American Council of Learned Societies
Occasional Paper No. 47

The Humanities and The Sciences

The session on "The Humanities and The Sciences"
was presented on May 1, 1999, in Philadelphia, PA,
as part of the ACLS Annual Meeting.

by Billy E. Frye, Moderator

Creativity in Science
by Jerome Friedman

Objectivity is Romantic
by Peter Galison

Science, Literature, and the "Literature of Science"
by Susan Haack

with opening remarks by James Gustafson
and closing remarks by John H. D'Arms

copyright © Billy E. Frye


Billy E. Frye, Moderator
Chancellor, Emory University

Thank you, and welcome to our panel on "The Humanities and The Sciences." I am not quite sure why John D'Arms has chosen me to chair it—perhaps he thinks that coming to this happy task from a long administrative career that has made me neither a very good scientist nor a humanist qualifies me to moderate such a discussion! In any case, I am delighted that the ACLS has offered us this opportunity. I am particularly pleased that John has asked us not to dwell upon differences and contrasts among the disciplines, but rather to address issues that must be understood for a meaningful and mutually beneficial conversation to occur.

In this forum we have been asked to explore the differing investigative modes of the humanities and the sciences, and to mention at least a few points of desirable interconnection among these academic sub-cultures. John has persuaded an excellent panel to talk with you about how we will conduct or fail to conduct this interdisciplinary conversation, and it will be my privilege to introduce these outstanding panelists. But first, allow me to indulge myself for a moment.

As I was thinking about this meeting a few weeks ago, I stopped several colleagues on the Emory campus and asked each of them what was the first issue that came to mind when envisioning a forum on the humanities and the sciences. I think it is worth recounting briefly what each of them said as a way of launching this discussion.

The first, a classicist and long-time dean of arts and sciences, said (and I paraphrase), "It is remarkable to me how in the past two or three decades the sciences and the humanities seem to have moved in opposite directions from where they began on the intellectual map, with the sciences emerging as the center of philosophical reflection, while the humanities have moved in a narrower, more technical, empirical, and analytical direction." This shift reminded him, he said, of O. Henry's tale of "The Gift of the Magi." So I reread that story, and was reminded, of course, of how Della and Jim, a loving, respectful couple, both sold what was most precious to them to enhance the most loved possession of the other: a set of tortoise shell combs for Della's beautiful hair and a platinum fob for Jim's wonderful watch. A parable worth considering, I think.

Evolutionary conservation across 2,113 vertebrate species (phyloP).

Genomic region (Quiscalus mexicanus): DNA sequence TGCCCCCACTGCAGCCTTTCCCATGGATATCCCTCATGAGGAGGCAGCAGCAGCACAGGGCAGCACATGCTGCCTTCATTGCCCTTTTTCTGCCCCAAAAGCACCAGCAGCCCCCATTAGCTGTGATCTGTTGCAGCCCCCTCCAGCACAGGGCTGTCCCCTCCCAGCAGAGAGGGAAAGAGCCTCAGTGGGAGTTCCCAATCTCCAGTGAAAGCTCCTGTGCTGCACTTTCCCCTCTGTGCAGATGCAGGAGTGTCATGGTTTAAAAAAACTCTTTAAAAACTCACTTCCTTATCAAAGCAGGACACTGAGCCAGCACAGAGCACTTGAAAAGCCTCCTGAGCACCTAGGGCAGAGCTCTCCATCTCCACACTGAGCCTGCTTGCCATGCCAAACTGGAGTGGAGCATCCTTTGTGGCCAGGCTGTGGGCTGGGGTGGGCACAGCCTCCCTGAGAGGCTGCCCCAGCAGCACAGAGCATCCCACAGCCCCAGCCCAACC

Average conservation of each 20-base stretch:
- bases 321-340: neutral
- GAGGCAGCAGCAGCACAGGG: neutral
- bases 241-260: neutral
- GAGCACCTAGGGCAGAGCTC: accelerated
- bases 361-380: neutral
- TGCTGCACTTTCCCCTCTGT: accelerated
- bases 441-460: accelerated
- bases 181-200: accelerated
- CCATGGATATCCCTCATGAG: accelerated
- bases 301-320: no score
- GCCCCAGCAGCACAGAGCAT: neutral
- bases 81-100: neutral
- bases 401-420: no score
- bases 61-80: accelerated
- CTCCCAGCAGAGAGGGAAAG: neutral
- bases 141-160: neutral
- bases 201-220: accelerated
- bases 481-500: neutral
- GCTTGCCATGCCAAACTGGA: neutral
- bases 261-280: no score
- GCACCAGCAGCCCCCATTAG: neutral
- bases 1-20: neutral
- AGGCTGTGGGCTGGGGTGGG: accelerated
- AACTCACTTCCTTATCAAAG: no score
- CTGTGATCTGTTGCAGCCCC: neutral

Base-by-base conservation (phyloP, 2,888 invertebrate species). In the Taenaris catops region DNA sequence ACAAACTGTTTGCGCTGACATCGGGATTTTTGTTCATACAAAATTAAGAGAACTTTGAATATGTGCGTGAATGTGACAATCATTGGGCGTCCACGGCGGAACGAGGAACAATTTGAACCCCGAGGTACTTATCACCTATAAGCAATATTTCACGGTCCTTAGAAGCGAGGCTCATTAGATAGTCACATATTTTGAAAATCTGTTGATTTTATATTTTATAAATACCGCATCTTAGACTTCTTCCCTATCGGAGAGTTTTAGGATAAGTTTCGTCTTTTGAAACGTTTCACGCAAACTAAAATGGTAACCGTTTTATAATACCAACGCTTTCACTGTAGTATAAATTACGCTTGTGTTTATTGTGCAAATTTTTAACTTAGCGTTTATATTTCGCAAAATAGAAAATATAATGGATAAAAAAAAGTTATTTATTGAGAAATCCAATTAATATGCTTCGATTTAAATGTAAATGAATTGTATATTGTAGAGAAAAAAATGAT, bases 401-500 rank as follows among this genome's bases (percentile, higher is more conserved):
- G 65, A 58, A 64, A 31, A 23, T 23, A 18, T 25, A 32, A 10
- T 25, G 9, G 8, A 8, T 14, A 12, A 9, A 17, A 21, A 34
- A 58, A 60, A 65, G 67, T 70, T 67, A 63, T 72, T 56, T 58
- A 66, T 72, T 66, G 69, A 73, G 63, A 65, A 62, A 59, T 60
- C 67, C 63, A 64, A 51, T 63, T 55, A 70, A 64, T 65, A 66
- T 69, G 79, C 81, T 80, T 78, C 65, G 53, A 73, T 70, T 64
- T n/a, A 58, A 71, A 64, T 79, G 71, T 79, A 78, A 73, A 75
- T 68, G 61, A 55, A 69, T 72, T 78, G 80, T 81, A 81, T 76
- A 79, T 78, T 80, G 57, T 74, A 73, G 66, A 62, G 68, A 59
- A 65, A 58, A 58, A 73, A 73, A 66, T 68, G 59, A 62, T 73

The second colleague I stopped, a fine young professor of English, observed that he "found it interesting and troubling that in the past ten years or so conversation across the disciplines seems to have shifted from a debate over the strengths and limitations of our respective methodologies and metaphysical views of the world to arguments about turf, merit, and mistrust." Have some destructive elements come between Della and Jim because of their failure to communicate? The young man's unease stemmed in part, I think, from impatience with the culture wars and the growing "cults of personality" that have come to characterize the intellectual landscape. But his observation was more an appeal to get back to dealing with the issues, using our respective methods and world-views to challenge one another to better—and larger-—thinking.

The third point (made by two experienced academic administrators, one a theologian and the other a social scientist) concerned the new generations of scholars: "(Our) greatest concern is for the students," my colleagues asserted. "Emory and universities like ours draw large numbers of very talented students. Yet, much of this talent—particularly that part that elects not to follow in the narrow scholarly footsteps of the faculty—is allowed to atrophy because we do not connect with them in a telling way. We must find better ways to make the body of knowledge that we teach consilient, to better connect disciplines to one another and to the real problems of the world, which are never merely disciplinary in character. How can the faculty in the sciences and the humanities support a more balanced, holistic curriculum while sustaining their essential expertise?" Returning to Della and Jim, I would suggest that it is always the children who suffer most when parents grow apart.